Tuesday, January 27, 2009

Advantages of Bodyweight Training, Torque Sets!

We have talked previously about the benefits of bodyweight training and I'd like to discuss another one of the less appreciated advantages of this form of exercise.

Most people who don't know very much about bodyweight work think that it is limiting in that you can't control how much resistance you are utilizing. At a first pass this would seem to be true, after all you can't change what you weigh right? Well maybe you can over the long-term, but certainly not between sets. This leaves people thinking that bodyweight work would not be appropriate for them because they are either too heavy or too light to get a goo work-out with bodyweight given their strength level.

Fortunately these people are WRONG! Most any bodyweight exercise can be increased or decreased in difficulty by modifying body position and thereby adjusting the torque (<--click this link, it is worth understanding!) and effective resistance.



This can be done throughout a set so that one is continuously working at their maximum possible tension level. Bodybuilders sometimes adjust the weight during a set by taking of plates once they hit failure. This is called a drop-set. Bodyweight exercise allows even finer control though, as it is possible to increase resistance on the eccentric (also know as the negative or lowering portion) of the rep where you can handle more weight and then decrease it on the positive (concentric or lifting phase) where you are weaker. For example in the glute ham raise, one can do the negative with the arms extended overhead and the positive with the arms at the sides. It would also be possible to bend the waist a little more on the negative than on the positive. In addition to this variation one can gradually decrase torque from rep to rep. In this way one can be at the point of muscular failure for the entire set!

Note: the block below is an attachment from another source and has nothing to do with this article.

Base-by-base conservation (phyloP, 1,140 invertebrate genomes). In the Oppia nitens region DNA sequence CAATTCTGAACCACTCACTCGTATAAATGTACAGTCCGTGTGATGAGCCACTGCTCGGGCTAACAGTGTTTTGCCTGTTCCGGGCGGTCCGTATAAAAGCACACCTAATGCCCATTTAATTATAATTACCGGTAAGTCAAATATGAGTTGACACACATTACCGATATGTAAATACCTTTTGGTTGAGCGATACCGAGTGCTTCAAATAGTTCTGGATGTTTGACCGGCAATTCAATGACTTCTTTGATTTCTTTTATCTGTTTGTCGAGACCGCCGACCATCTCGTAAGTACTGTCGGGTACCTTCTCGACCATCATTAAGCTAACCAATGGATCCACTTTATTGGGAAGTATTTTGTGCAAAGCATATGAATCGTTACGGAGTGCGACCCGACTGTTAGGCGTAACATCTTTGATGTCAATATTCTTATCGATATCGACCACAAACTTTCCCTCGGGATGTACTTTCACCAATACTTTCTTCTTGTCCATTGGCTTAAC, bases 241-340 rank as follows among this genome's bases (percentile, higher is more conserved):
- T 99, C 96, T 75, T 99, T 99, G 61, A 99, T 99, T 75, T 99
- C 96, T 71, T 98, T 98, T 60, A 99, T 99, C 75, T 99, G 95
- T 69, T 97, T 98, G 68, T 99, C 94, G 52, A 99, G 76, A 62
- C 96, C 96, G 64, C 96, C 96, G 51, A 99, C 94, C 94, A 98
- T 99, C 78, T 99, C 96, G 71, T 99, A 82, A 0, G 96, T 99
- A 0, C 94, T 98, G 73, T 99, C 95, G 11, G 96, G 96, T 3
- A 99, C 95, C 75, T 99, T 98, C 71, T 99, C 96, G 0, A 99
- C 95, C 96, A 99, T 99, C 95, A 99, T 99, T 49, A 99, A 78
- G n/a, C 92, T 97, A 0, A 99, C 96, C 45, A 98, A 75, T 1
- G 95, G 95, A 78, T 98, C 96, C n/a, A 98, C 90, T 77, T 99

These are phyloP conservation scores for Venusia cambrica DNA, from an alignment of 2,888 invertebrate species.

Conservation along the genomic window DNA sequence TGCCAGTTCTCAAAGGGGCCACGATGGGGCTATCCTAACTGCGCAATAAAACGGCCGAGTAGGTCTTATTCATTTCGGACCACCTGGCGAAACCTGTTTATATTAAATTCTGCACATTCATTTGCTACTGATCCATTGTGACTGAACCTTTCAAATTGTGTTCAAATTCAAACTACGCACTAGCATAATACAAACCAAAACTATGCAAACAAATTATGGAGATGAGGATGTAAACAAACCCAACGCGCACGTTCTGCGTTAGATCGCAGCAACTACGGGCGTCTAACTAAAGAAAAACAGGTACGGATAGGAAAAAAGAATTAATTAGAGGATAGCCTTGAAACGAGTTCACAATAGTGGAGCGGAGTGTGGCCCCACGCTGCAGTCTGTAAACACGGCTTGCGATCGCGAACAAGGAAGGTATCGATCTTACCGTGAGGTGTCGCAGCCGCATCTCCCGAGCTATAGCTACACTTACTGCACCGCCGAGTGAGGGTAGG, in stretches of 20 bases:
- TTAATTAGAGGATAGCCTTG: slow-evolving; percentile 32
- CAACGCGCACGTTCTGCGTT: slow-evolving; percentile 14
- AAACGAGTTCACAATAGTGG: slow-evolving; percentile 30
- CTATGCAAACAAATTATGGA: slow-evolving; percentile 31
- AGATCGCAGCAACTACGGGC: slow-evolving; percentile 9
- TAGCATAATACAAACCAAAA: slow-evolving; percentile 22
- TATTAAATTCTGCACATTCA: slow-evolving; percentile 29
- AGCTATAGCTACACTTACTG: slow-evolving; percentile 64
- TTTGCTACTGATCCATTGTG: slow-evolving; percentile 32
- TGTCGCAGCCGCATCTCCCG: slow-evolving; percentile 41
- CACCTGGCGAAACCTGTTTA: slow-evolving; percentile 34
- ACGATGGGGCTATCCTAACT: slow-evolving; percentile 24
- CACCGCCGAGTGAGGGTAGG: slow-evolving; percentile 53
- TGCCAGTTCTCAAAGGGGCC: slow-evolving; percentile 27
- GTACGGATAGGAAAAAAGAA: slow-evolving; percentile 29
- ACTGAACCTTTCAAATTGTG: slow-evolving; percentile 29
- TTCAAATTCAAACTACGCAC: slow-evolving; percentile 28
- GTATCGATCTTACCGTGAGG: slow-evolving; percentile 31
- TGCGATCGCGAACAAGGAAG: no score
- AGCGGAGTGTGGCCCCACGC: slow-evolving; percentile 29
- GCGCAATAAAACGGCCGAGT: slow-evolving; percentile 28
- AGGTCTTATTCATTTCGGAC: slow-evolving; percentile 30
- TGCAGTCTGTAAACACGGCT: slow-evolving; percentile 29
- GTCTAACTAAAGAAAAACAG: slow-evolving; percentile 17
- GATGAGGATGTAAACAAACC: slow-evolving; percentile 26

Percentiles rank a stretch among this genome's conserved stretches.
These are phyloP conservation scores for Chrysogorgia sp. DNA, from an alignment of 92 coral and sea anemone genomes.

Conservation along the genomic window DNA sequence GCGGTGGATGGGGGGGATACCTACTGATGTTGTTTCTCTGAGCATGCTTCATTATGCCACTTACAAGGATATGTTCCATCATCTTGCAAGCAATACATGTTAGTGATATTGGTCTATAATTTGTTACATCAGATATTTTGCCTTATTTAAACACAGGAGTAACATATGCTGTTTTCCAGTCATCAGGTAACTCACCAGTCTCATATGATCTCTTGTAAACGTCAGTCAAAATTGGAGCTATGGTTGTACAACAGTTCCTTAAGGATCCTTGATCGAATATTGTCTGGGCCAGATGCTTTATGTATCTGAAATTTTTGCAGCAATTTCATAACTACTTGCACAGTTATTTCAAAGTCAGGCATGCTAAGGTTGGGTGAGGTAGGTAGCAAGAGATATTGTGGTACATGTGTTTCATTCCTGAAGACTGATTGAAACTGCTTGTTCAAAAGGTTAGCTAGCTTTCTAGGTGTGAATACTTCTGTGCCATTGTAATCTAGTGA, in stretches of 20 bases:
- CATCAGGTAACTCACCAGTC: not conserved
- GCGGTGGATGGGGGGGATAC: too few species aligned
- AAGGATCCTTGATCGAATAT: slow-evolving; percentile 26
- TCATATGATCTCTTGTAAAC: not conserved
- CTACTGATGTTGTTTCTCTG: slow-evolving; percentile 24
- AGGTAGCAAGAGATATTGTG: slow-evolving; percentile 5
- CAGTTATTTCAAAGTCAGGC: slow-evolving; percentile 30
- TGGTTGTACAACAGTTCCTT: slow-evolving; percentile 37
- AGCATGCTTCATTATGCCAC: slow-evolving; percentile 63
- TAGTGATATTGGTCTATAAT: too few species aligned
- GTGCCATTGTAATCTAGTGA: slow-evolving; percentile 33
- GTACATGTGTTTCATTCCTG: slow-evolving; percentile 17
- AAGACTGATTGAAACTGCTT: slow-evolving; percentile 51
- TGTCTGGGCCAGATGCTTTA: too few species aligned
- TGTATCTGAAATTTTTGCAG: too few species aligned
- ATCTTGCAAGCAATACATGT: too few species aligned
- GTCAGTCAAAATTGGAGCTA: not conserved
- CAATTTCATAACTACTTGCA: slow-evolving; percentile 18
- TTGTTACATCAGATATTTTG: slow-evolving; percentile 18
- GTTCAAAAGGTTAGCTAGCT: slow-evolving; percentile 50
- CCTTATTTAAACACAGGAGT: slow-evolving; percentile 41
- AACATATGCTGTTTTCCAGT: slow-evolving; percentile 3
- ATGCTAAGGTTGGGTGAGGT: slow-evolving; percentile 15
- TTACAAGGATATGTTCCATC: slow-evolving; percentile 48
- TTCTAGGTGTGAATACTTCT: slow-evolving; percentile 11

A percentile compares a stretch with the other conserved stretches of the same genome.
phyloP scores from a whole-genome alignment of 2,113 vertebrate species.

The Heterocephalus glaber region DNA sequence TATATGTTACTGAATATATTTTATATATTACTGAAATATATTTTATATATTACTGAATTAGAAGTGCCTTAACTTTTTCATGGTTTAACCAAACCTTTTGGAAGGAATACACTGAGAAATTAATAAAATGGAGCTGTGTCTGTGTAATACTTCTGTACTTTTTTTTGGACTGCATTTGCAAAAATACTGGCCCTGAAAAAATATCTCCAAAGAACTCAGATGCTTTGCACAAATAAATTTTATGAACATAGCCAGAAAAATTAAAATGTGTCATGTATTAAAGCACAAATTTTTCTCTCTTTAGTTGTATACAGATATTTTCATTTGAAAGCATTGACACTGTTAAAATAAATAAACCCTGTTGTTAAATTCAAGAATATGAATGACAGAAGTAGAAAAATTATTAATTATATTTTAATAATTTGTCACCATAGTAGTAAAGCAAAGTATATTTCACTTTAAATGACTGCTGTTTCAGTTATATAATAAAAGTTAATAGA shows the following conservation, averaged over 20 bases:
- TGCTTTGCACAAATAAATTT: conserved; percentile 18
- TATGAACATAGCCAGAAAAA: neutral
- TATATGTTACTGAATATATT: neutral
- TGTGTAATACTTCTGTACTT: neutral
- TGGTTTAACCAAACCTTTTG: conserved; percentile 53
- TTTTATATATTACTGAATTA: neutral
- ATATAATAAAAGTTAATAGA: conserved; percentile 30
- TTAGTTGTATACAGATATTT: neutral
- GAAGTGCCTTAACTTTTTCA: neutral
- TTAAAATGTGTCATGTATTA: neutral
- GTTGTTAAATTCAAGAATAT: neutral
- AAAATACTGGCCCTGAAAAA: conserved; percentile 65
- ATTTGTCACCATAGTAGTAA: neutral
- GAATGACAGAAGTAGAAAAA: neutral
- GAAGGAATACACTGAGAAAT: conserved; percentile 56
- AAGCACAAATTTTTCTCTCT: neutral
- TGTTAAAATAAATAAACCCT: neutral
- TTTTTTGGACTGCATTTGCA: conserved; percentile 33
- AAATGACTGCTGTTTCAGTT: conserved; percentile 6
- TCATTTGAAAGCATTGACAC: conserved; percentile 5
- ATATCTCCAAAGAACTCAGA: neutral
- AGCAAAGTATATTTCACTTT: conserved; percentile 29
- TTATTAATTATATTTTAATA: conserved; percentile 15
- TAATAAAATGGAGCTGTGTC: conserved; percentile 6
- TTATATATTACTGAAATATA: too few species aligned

This technique is very hard on the body and should probably not be used for every set. Nevertheless I tend to use it all the time, because I can't get enough of the burn. For the time being I'll call these torque sets. Can you guys think of a better name, let me know in the comments. Also I'd be curious to hear if any of you employ this method and on what exercises.

8 comments:

  1. Can you give an example of a exercise that you can use torque to increase the difficulity. The example you gave, GHR, uses leverage not torque. You lengthen a lever to make an exercise harder.

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  2. Hey Mad Money, is this what you mean? simple example--start with handstand pushups, then pushups with feet on bench, then flat ground pushups, then pushups with hands on bench & feet on ground, etc.

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  3. Dan,

    That's not quite what I mean because those are really three different exercises, as you are pushing in three different directions. Another example aside from the GHRs would be Leg raises. First rep, raise the leg with the knee fully extended, second rep with the knee at 90 degrees and third rep with leg fully bent.

    If that is not clear here is another example for Planche push-ups, straddle planche on the the negative and advanced tuck planche to push back up. Granted the angle of the push changes a little bit between those two positions but it is basically the same exercise.

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  4. All those examples are leverage, torque is a rotating motion.

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  5. I say this respectfully: you don't understand torque. Read the wikipedia link I posted then think about the GHR, it works fine for any of them but the GHR is simplest so it should be the easiest to understand.

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  6. WTH I often use levers without any torque, that is why they gave me the name STR8ESTVR.

    OPENING DOORS BY THEY HINGES / STABBING DUDES WITH SYRINGES


    ...

    There is an alternative to this method for making b/w exercise SUPER-EFFECTIVE.

    1) Years of de-conditioning and weight gain

    2) Try to get out of bed, brush your teeth, or do pretty much any simple motion, you will feel the burn, GUARANTEED, TO THE MAX

    3) Profit????

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  7. mad money, thanks i'll check out that link

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